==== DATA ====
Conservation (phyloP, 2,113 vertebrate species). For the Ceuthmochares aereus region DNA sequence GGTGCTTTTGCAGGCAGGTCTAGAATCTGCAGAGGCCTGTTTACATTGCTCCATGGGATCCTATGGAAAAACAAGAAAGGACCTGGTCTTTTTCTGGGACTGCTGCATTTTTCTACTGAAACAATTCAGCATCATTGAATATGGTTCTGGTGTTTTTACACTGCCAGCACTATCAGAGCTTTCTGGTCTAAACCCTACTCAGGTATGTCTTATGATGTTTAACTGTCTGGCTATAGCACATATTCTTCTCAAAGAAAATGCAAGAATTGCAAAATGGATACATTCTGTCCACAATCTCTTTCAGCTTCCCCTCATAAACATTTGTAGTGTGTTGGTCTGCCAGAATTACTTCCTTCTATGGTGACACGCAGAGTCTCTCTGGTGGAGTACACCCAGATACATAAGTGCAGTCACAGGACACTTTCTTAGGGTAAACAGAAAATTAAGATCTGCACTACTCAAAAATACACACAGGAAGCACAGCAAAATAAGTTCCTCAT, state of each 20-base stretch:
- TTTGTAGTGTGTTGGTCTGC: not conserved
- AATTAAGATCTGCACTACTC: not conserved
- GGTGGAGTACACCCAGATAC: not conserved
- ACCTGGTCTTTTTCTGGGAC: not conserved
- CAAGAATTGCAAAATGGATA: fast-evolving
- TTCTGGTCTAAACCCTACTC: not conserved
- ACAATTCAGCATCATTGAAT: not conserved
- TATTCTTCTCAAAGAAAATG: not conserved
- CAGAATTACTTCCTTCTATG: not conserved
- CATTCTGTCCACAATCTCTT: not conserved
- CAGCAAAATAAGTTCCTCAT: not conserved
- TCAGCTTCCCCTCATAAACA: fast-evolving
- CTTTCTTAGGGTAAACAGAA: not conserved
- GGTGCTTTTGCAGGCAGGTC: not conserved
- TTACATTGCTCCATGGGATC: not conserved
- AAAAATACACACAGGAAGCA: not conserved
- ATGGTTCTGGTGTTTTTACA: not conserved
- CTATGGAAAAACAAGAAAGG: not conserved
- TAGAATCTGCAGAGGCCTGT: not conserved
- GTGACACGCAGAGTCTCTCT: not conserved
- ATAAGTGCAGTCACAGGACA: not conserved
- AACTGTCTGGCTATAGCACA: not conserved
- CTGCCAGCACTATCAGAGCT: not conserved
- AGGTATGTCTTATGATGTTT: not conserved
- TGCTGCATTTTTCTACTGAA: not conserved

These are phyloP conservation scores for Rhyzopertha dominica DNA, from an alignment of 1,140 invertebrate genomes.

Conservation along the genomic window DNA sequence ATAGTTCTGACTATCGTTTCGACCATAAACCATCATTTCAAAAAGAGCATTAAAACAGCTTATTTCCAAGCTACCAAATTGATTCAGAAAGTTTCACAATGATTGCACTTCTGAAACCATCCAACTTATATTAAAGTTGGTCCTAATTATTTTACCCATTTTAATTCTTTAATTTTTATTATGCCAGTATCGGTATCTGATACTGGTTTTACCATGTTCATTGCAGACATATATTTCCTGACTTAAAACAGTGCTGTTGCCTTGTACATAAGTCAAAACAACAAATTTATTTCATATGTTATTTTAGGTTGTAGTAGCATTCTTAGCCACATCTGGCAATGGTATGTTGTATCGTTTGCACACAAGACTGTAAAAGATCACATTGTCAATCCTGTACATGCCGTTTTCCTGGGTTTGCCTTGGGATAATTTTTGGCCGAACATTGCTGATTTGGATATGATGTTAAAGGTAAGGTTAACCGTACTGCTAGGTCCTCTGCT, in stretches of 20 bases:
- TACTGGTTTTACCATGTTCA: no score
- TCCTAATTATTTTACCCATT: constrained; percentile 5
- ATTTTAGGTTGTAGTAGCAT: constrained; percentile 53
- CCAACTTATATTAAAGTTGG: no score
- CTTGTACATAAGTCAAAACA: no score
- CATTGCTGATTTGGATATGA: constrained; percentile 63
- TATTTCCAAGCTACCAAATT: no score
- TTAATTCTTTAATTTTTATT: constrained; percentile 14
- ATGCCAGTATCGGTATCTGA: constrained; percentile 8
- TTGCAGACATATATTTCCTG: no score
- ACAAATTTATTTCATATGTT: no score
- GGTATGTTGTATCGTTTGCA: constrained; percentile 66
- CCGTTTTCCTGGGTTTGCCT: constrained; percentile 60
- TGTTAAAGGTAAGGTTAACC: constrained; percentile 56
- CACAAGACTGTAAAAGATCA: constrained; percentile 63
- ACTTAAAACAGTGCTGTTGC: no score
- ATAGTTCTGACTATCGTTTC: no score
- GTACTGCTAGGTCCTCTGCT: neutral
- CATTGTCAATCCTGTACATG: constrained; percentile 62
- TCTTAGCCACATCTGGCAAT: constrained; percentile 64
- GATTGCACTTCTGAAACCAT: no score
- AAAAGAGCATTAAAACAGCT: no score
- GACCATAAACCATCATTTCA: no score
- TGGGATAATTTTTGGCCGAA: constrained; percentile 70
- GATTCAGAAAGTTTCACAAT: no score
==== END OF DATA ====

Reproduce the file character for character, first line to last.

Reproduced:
Conservation (phyloP, 2,113 vertebrate species). For the Ceuthmochares aereus region DNA sequence GGTGCTTTTGCAGGCAGGTCTAGAATCTGCAGAGGCCTGTTTACATTGCTCCATGGGATCCTATGGAAAAACAAGAAAGGACCTGGTCTTTTTCTGGGACTGCTGCATTTTTCTACTGAAACAATTCAGCATCATTGAATATGGTTCTGGTGTTTTTACACTGCCAGCACTATCAGAGCTTTCTGGTCTAAACCCTACTCAGGTATGTCTTATGATGTTTAACTGTCTGGCTATAGCACATATTCTTCTCAAAGAAAATGCAAGAATTGCAAAATGGATACATTCTGTCCACAATCTCTTTCAGCTTCCCCTCATAAACATTTGTAGTGTGTTGGTCTGCCAGAATTACTTCCTTCTATGGTGACACGCAGAGTCTCTCTGGTGGAGTACACCCAGATACATAAGTGCAGTCACAGGACACTTTCTTAGGGTAAACAGAAAATTAAGATCTGCACTACTCAAAAATACACACAGGAAGCACAGCAAAATAAGTTCCTCAT, state of each 20-base stretch:
- TTTGTAGTGTGTTGGTCTGC: not conserved
- AATTAAGATCTGCACTACTC: not conserved
- GGTGGAGTACACCCAGATAC: not conserved
- ACCTGGTCTTTTTCTGGGAC: not conserved
- CAAGAATTGCAAAATGGATA: fast-evolving
- TTCTGGTCTAAACCCTACTC: not conserved
- ACAATTCAGCATCATTGAAT: not conserved
- TATTCTTCTCAAAGAAAATG: not conserved
- CAGAATTACTTCCTTCTATG: not conserved
- CATTCTGTCCACAATCTCTT: not conserved
- CAGCAAAATAAGTTCCTCAT: not conserved
- TCAGCTTCCCCTCATAAACA: fast-evolving
- CTTTCTTAGGGTAAACAGAA: not conserved
- GGTGCTTTTGCAGGCAGGTC: not conserved
- TTACATTGCTCCATGGGATC: not conserved
- AAAAATACACACAGGAAGCA: not conserved
- ATGGTTCTGGTGTTTTTACA: not conserved
- CTATGGAAAAACAAGAAAGG: not conserved
- TAGAATCTGCAGAGGCCTGT: not conserved
- GTGACACGCAGAGTCTCTCT: not conserved
- ATAAGTGCAGTCACAGGACA: not conserved
- AACTGTCTGGCTATAGCACA: not conserved
- CTGCCAGCACTATCAGAGCT: not conserved
- AGGTATGTCTTATGATGTTT: not conserved
- TGCTGCATTTTTCTACTGAA: not conserved

These are phyloP conservation scores for Rhyzopertha dominica DNA, from an alignment of 1,140 invertebrate genomes.

Conservation along the genomic window DNA sequence ATAGTTCTGACTATCGTTTCGACCATAAACCATCATTTCAAAAAGAGCATTAAAACAGCTTATTTCCAAGCTACCAAATTGATTCAGAAAGTTTCACAATGATTGCACTTCTGAAACCATCCAACTTATATTAAAGTTGGTCCTAATTATTTTACCCATTTTAATTCTTTAATTTTTATTATGCCAGTATCGGTATCTGATACTGGTTTTACCATGTTCATTGCAGACATATATTTCCTGACTTAAAACAGTGCTGTTGCCTTGTACATAAGTCAAAACAACAAATTTATTTCATATGTTATTTTAGGTTGTAGTAGCATTCTTAGCCACATCTGGCAATGGTATGTTGTATCGTTTGCACACAAGACTGTAAAAGATCACATTGTCAATCCTGTACATGCCGTTTTCCTGGGTTTGCCTTGGGATAATTTTTGGCCGAACATTGCTGATTTGGATATGATGTTAAAGGTAAGGTTAACCGTACTGCTAGGTCCTCTGCT, in stretches of 20 bases:
- TACTGGTTTTACCATGTTCA: no score
- TCCTAATTATTTTACCCATT: constrained; percentile 5
- ATTTTAGGTTGTAGTAGCAT: constrained; percentile 53
- CCAACTTATATTAAAGTTGG: no score
- CTTGTACATAAGTCAAAACA: no score
- CATTGCTGATTTGGATATGA: constrained; percentile 63
- TATTTCCAAGCTACCAAATT: no score
- TTAATTCTTTAATTTTTATT: constrained; percentile 14
- ATGCCAGTATCGGTATCTGA: constrained; percentile 8
- TTGCAGACATATATTTCCTG: no score
- ACAAATTTATTTCATATGTT: no score
- GGTATGTTGTATCGTTTGCA: constrained; percentile 66
- CCGTTTTCCTGGGTTTGCCT: constrained; percentile 60
- TGTTAAAGGTAAGGTTAACC: constrained; percentile 56
- CACAAGACTGTAAAAGATCA: constrained; percentile 63
- ACTTAAAACAGTGCTGTTGC: no score
- ATAGTTCTGACTATCGTTTC: no score
- GTACTGCTAGGTCCTCTGCT: neutral
- CATTGTCAATCCTGTACATG: constrained; percentile 62
- TCTTAGCCACATCTGGCAAT: constrained; percentile 64
- GATTGCACTTCTGAAACCAT: no score
- AAAAGAGCATTAAAACAGCT: no score
- GACCATAAACCATCATTTCA: no score
- TGGGATAATTTTTGGCCGAA: constrained; percentile 70
- GATTCAGAAAGTTTCACAAT: no score